Irene is one of four artists I visited who will be on this springs Vashon Island Art Studio Tour, May 2nd and 3rd, and 9th and 10th, from 10 am to 5 pm. Brochures with maps are available at most island establishments. I also visited the studios of Karen Fox, Kristen Reitz-Green and Jiji Saunders.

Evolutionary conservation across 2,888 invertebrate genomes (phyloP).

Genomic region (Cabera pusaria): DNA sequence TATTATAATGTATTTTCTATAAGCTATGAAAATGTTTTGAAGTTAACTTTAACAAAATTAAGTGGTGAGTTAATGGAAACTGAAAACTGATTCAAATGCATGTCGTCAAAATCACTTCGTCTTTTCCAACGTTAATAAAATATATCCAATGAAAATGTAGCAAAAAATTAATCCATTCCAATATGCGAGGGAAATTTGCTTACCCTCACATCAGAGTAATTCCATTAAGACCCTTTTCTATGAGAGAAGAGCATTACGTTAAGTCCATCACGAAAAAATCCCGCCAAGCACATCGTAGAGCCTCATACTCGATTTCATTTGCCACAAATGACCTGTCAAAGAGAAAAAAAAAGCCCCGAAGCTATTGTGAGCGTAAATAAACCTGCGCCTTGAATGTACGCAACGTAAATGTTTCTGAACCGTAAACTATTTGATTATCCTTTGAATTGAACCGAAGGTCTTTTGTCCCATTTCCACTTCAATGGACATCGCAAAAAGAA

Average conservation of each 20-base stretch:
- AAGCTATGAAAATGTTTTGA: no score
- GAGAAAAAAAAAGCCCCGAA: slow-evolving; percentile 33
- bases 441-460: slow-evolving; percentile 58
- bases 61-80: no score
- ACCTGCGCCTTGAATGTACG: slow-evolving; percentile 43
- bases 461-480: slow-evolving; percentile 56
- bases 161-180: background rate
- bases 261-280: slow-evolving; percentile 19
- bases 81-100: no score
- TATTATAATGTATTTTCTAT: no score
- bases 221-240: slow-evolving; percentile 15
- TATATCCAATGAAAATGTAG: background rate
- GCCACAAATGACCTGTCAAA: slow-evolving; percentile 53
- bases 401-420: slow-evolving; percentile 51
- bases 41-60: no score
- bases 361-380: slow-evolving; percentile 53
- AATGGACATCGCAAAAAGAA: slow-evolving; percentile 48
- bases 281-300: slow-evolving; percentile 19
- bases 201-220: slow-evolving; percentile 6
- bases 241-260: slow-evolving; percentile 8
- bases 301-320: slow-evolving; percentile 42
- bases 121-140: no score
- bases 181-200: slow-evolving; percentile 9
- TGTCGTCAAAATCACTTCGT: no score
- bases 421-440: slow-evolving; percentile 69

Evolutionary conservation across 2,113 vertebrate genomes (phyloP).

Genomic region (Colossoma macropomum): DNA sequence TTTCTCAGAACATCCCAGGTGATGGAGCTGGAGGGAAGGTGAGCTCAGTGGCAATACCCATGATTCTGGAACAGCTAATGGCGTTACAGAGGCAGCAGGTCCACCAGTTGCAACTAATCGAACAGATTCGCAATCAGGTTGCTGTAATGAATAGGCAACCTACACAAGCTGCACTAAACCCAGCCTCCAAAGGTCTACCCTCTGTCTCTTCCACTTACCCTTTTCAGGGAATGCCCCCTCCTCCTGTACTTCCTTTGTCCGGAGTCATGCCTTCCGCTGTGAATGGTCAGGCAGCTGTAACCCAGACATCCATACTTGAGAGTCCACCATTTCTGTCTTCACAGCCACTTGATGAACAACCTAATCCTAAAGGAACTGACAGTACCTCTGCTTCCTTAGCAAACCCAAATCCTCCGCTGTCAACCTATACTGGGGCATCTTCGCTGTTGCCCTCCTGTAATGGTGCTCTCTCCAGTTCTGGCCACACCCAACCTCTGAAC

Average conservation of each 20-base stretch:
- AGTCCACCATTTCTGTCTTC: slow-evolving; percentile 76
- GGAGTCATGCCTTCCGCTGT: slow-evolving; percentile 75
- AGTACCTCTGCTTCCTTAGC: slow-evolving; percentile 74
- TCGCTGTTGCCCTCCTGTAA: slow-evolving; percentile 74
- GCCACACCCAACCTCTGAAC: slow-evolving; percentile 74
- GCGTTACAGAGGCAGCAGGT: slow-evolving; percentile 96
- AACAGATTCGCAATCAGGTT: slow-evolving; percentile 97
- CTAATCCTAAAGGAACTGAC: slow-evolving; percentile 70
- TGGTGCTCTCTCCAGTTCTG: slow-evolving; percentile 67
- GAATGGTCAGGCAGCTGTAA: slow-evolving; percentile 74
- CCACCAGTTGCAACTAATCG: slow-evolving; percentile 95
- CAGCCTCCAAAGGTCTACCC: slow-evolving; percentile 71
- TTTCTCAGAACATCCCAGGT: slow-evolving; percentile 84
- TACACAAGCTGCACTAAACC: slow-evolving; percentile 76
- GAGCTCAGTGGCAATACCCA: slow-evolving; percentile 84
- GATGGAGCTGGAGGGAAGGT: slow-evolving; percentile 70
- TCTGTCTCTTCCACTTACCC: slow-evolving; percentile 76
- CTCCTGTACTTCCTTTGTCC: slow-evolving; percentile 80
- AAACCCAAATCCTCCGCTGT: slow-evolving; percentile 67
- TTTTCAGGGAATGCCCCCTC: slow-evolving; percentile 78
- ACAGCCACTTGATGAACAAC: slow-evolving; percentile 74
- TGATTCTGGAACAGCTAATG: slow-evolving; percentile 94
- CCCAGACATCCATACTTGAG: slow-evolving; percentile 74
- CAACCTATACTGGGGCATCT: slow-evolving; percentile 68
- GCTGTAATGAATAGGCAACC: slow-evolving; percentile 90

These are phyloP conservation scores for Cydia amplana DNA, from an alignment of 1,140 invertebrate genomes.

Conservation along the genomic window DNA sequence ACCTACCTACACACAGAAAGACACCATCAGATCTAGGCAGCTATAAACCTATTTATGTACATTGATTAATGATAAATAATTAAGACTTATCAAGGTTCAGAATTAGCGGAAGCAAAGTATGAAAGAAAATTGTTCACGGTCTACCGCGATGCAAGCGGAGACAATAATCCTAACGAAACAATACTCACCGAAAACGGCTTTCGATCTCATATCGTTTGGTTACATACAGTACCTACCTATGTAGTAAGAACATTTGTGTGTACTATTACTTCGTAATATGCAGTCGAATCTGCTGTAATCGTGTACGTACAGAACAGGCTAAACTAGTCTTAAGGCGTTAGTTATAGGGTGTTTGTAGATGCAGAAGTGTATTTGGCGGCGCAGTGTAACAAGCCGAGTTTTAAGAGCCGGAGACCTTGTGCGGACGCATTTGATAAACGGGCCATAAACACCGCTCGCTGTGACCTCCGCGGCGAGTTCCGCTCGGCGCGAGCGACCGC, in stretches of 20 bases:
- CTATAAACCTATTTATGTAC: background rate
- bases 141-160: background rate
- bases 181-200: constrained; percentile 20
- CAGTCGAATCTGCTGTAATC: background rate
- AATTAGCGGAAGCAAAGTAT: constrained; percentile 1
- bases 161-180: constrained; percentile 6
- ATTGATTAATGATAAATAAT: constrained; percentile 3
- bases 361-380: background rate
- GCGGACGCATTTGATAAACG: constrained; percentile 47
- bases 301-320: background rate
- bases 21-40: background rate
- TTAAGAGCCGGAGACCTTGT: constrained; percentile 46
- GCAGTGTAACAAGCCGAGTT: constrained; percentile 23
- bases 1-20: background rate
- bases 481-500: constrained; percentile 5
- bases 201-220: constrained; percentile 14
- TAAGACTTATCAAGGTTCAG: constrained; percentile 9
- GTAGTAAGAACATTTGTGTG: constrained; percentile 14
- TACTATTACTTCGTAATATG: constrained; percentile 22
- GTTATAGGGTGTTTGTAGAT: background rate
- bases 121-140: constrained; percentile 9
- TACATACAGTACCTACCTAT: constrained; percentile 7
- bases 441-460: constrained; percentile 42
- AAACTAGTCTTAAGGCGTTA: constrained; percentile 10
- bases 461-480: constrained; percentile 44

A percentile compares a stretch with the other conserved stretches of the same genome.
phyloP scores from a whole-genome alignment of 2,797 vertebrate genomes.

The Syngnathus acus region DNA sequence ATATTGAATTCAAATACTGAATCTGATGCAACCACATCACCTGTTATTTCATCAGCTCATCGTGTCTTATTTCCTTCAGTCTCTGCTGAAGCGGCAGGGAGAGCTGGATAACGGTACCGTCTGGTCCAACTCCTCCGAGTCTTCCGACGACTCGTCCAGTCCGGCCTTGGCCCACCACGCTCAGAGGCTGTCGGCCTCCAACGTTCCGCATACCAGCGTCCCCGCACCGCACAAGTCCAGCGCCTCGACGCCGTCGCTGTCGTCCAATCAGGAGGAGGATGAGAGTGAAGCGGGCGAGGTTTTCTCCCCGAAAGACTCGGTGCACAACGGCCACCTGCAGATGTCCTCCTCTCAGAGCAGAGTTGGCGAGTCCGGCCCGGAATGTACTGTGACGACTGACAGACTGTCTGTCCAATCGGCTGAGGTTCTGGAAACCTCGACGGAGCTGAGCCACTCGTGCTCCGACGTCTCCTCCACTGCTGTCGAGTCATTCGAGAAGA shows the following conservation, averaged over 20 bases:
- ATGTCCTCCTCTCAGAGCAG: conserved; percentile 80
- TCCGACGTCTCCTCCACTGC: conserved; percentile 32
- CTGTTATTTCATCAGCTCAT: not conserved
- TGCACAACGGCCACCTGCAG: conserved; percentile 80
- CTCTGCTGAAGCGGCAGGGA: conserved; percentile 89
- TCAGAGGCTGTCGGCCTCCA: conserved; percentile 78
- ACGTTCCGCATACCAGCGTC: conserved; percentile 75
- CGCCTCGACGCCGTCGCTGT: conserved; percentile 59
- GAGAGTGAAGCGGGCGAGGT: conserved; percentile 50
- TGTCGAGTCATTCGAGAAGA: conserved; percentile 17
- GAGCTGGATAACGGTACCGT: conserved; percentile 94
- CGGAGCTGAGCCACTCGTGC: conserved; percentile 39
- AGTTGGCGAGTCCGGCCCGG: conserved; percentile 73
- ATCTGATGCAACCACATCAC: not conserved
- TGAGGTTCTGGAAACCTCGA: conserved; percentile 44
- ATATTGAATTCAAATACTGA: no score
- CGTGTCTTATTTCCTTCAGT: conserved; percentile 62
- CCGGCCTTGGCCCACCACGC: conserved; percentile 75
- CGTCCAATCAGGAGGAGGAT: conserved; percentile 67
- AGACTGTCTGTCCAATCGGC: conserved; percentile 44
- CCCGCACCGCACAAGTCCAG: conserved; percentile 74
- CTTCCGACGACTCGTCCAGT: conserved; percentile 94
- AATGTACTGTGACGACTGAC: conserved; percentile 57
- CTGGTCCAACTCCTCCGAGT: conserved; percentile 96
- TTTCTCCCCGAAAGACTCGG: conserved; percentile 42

Not enough northwest painters give themselves permission to capture the light, fog, dampness, colors, and atmosphere of our region. I was pleased to enter the studio of Karen Fox at stop number 5, to see a rich array of colorful  oil paintings accomplishing just that. Karen succeeds in painting these atmospheric moments on her daily commute to Seattle or in her meanderings of the island, using photos that she has taken and storing them away for years until one of them calls out to her. She captures the interplay of dawn light and street lights reflecting off a very wet First Avenue. Smaller paintings of our colorful Vashon birds are generously mixed in with landscapes of horses, rhododendrons, mountains and the Snake River. A tree in Burton comes alive with her own idiosyncratic swirls and whirls. Think Mondrian meets Van Gogh. A foggy Vashon road at dusk offers a brief respite from the rest of the vibrant color in the studio- think Turneresque nocturnes. A big painting of a tugboat party reminds me of George Bellows paintings of the Hudson River.  Another big painting of sunflowers whose boldly and confidently painted petals, like all her other paintings, are accomplished with a palette knifes- think….Karen Fox!  This is Karen’s first return to the Arts Tour since 2012 and she has been busy, with 20 new paintings along with others filling her studio.